Effects of Proximate Foreclosed Properties on Individuals’ Systolic Blood Pressure in Massachusetts, 1987 to 2008CLINICAL PERSPECTIVE
Background—No studies have examined the effects of local foreclosure activity on neighbors’ blood pressure, despite the fact that spillover effects of nearby foreclosures include many known risk factors for increased blood pressure. We assessed the extent to which living near foreclosed properties is associated with subsequent systolic blood pressure (SBP) measurements.
Methods and Results—We used 6590 geocoded observations collected from 1740 participants in the Framingham Offspring Cohort across 5 waves (1987–2008) of the Framingham Heart Study to create a longitudinal record of exposure to nearby foreclosure activity. We distinguished between real estate–owned foreclosures, which typically sit vacant, and foreclosures purchased by third-party buyers, which are generally put into productive use. Counts of lender-owned foreclosed properties within 100 m of participants’ homes were used to predict measured SBP and odds of being hypertensive. We assessed whether self-reported alcoholic drinks per week and measured body mass index helped to explain the relationship between foreclosure activity and SBP. Each additional real estate–owned foreclosure located within 100 m of a participant’s home was associated with an increase in SBP of 1.71 mm Hg (P=0.03; 95% confidence interval, 0.18–3.24) after adjustment for individual- and area-level confounders but not with odds of hypertension. The presence of foreclosures purchased by third-party buyers was not associated with SBP or with hypertension. Body mass index and alcohol consumption attenuated the effect of living near real estate–owned foreclosures on SBP in fully adjusted models.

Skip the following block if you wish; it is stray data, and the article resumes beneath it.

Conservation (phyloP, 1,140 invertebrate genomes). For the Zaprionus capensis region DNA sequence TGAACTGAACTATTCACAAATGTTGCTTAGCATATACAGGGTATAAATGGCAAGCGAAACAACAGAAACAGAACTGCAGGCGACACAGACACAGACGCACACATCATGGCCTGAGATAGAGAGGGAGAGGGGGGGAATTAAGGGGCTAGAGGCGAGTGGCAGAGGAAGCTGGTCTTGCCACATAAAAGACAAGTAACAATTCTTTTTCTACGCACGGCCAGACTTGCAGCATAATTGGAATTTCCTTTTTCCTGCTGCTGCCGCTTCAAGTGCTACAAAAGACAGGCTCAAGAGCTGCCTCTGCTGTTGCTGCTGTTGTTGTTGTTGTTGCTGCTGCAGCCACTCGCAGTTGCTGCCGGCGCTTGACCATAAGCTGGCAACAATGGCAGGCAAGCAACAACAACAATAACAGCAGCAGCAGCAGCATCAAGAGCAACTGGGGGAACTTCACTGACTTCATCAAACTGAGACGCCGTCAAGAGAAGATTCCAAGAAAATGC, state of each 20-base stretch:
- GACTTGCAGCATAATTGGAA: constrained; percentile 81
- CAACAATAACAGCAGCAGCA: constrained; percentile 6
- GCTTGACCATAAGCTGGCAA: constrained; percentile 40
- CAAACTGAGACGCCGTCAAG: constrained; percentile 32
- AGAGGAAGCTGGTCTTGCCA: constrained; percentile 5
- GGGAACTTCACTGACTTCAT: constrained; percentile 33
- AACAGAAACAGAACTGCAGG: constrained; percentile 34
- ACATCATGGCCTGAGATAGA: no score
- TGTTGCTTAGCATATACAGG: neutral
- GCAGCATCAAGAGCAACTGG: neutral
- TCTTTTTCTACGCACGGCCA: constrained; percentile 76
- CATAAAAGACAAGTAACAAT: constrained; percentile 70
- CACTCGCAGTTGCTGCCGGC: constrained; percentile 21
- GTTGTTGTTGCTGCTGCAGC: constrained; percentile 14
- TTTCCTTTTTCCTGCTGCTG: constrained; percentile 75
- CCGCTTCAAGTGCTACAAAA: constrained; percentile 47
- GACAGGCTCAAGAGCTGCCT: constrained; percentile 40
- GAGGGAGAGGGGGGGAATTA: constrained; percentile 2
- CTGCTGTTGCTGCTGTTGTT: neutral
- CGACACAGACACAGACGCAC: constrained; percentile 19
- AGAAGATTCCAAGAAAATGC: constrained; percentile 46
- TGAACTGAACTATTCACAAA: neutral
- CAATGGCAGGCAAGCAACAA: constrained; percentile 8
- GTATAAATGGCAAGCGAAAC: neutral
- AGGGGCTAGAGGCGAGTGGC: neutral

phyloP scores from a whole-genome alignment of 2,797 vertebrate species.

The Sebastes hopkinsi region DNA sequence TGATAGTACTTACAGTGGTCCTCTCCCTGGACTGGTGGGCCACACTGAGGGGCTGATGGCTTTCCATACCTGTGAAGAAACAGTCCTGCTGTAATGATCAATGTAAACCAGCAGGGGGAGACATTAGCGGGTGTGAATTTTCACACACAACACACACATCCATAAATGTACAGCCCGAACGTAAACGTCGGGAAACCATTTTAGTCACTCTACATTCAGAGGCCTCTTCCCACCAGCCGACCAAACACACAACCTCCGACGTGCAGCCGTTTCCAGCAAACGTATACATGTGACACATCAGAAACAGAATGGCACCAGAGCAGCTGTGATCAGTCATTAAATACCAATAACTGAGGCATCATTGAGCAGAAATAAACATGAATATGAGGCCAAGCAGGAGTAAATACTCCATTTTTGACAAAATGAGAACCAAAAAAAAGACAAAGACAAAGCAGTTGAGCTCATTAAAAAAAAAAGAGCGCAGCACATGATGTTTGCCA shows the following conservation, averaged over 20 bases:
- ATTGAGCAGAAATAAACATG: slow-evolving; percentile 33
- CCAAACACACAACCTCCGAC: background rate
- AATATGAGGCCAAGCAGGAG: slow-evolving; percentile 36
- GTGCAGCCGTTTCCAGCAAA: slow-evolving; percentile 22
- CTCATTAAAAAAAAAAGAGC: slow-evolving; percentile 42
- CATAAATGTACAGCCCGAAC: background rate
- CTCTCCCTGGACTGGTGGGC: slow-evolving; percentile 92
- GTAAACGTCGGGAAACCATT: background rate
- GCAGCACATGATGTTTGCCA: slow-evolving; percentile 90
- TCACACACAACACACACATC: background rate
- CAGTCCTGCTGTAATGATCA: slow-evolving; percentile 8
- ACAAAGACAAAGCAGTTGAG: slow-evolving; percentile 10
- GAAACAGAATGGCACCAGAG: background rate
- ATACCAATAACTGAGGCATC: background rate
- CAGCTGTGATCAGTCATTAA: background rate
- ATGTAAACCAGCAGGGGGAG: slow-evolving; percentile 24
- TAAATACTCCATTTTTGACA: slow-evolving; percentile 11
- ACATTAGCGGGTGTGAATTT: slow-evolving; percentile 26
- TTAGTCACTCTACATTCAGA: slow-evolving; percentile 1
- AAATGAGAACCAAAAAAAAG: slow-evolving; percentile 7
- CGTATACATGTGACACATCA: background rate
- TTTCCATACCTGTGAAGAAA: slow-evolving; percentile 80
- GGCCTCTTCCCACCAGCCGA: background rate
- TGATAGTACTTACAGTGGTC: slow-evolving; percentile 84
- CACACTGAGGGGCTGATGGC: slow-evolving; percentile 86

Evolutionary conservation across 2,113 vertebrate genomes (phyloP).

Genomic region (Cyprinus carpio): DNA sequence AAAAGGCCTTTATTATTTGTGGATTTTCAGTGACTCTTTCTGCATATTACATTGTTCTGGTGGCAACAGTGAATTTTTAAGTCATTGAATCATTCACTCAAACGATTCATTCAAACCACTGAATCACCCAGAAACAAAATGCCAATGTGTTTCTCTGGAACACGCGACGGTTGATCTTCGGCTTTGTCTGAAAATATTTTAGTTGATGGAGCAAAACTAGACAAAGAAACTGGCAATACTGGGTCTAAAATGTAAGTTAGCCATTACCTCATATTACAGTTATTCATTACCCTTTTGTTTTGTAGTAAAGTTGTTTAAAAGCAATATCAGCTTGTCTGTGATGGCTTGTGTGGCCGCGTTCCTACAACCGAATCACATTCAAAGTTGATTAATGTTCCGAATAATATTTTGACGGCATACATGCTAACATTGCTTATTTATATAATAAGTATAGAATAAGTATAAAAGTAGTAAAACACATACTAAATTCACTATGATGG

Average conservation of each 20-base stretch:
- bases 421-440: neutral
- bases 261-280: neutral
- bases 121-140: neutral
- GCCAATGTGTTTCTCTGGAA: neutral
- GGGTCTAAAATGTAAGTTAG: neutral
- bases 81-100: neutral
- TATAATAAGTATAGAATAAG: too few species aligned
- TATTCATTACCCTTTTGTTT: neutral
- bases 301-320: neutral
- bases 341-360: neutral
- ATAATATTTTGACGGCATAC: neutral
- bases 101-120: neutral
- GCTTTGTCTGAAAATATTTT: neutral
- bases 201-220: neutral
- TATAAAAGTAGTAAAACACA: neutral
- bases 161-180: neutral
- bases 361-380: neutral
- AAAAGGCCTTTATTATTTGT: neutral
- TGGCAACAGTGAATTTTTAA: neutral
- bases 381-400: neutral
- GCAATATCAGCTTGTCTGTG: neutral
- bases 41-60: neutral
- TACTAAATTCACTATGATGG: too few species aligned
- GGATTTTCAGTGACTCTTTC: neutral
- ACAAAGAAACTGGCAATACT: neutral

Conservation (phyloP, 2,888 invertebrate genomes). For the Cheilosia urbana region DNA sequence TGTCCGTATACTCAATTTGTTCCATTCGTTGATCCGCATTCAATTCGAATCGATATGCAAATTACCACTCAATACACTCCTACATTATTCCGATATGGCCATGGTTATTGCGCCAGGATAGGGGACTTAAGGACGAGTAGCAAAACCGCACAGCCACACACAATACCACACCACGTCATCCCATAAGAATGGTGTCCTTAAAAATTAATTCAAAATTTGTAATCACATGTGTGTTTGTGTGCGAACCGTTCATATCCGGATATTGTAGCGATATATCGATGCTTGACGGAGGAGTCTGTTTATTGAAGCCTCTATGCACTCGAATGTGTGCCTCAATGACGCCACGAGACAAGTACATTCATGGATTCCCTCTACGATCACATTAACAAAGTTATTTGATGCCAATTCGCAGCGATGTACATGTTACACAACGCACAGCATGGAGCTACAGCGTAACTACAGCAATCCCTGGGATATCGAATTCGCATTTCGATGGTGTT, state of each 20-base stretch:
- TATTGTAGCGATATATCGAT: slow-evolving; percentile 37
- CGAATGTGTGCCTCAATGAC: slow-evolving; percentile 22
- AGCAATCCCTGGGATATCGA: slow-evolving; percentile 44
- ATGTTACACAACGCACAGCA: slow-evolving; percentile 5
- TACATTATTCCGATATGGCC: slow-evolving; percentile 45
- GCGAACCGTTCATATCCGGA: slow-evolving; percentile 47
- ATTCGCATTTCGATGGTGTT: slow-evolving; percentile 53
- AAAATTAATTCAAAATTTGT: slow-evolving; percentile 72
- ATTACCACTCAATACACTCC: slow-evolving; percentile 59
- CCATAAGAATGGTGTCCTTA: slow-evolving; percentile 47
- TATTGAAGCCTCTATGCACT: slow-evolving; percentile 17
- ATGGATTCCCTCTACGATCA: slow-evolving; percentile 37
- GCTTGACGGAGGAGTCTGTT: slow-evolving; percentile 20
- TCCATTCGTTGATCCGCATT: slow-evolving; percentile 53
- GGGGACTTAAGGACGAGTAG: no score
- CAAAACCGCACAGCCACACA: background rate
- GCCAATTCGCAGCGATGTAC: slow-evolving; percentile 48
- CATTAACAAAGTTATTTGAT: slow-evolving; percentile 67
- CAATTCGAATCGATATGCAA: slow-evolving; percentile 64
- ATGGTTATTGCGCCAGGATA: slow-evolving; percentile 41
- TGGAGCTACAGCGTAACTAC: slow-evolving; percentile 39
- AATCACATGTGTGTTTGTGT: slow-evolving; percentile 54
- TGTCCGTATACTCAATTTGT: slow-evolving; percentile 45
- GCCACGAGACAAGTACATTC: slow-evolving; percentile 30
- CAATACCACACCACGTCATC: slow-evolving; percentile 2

Conclusions—Real estate–owned foreclosed properties may put nearby neighbors at risk for increased SBP, with higher alcohol consumption and body mass index partially mediating this relationship.
- Received September 10, 2013.
- Accepted March 7, 2014.
- © 2014 American Heart Association, Inc.